Federal Reserve Still on Track to Raise Interest Rates
In a sign that the Federal Reserve is still on track to raise interest rates, real (inflation-adjusted) M0 money supply declined 8.8% in September vs. the year-earlier level—the steepest annual slide since 1948, based on monthly data.
Red ink for the annual trend in real M0, also known as the monetary base and high-powered money, has persisted in every monthly update this year to date save February. Taken at face value, that’s an ominous sign for the business cycle, although the outlook may be different this time.
Historically, negative year-over-year changes for real M0 have been accompanied by recessions, including the 2008-2009 downturn. As the central bank tightens monetary policy, economic growth suffers. The question is whether the analysis applies this time?
One reason for thinking that the negative M0 trend isn’t the high-risk event that it has been in the past is the extraordinarily high growth rate for high-powered money that’s prevailed in recent years. In other words, the Fed is in the process of mopping up a degree of the excess liquidity that been pumped into the system as the economy has returned to something approximating normality. As a result, the negative trend in M0 this year—the longest consecutive run of red ink since 2007, which preceded the Great Recession—may not be a prelude to a new downturn this time, at least not for the immediate future. Why? Because negative M0 growth in the current climate still leaves a relatively high amount of liquidity in the system in the wake of the Fed’s unusually aggressive monetary policy in recent years.
That, at least, is the optimistic spin on interpreting the recent M0 data. The alternative narrative is that the contraction in the monetary base is a) premature as a policy decision; b) laying the groundwork for the next recession.
Sign up for our Newsletter & get the FREE eBook
Retirement Day Trader:
How to Sell Weekly Options for Steady Income
Perhaps, but predicting a new downturn isn’t expected to find support in next week’s third-quarter GDP report, or so it seems via the Atlanta Fed’s current nowcast. Q3 economic growth is projected to rise 1.9% (seasonally adjusted annual rate), according to the current GDPNow estimate (as of Oct. 14). That’s a moderately higher gain compared with the sluggish growth in each of the previous three quarters.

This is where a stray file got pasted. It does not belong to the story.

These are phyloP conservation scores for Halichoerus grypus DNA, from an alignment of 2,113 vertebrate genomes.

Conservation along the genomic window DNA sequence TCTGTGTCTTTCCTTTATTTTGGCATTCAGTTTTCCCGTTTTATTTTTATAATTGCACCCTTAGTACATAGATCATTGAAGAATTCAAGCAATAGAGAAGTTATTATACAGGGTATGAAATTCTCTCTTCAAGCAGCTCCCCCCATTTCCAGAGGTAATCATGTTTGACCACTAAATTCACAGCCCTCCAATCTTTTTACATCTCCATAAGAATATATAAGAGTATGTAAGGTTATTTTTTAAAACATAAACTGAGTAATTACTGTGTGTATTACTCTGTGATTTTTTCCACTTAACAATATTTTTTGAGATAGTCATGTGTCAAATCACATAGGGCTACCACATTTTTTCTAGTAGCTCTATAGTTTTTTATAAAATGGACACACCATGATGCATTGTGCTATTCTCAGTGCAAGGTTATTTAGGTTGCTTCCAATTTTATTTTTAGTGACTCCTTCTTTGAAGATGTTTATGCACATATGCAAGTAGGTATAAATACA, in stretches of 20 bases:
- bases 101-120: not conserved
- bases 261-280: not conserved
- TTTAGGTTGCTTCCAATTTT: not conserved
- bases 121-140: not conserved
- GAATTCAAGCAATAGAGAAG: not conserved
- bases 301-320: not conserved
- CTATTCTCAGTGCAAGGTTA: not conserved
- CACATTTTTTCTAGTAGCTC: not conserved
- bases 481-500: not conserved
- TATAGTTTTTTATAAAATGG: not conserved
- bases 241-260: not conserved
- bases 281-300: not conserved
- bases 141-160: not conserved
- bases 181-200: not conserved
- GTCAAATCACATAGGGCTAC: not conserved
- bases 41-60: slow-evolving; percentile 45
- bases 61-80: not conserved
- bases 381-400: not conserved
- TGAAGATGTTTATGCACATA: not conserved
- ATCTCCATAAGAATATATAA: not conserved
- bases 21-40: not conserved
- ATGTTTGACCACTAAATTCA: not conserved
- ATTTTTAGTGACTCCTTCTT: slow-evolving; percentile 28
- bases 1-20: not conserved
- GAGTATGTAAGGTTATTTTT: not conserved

But there’s a glitch: the GDPNow estimates for Q3 have been sliding lately. Another dip in today’s scheduled estimate would raise new questions about the near-term outlook for the macro trend.
Nonetheless, Fed funds futures are currently pricing in a roughly 65% probability (as of Oct. 18) that the Fed will raise interest rates at the December FOMC meeting, based on CME data. Next month’s meeting (Nov 2), by comparison, is expected to be a non-event by leaving rates unchanged.
Meantime, the effective Fed funds rate continues to hold steady at 0.41% (as of Oct. 17), a three-month high that’s also the highest rate since the last recession. Here, too, is another clue for thinking that the Fed may be gearing up for a rate hike.
It’s unclear, however, if the Treasury market is on board with the Fed’s plans. Although the policy sensitive 2-year and benchmark 10-year yields have trended higher since the summer, the increase has stumbled lately, leaving this year’s downtrend intact at the moment.
It appears that while the Fed is leaning toward squeezing policy before the year is out, the Treasury market still has doubts. That leaves us with the question: Which side will blink first?
The answer, as always, resides in the upcoming economic data. Based on what we know, however, there’s ammunition for the doves and the hawks in the monetary arena. Although recession risk remains low at the moment, based on the numbers in hand, it’s also clear that economic growth is still subpar and so the argument in favor of a new rate hike is wobbly at best. Until (or if) we see substantially firmer numbers in the macro updates ahead, it’s reasonable to assume that the Fed may be inclined to revert to form by continuing to delay the next rate hike to some unknown date in the future.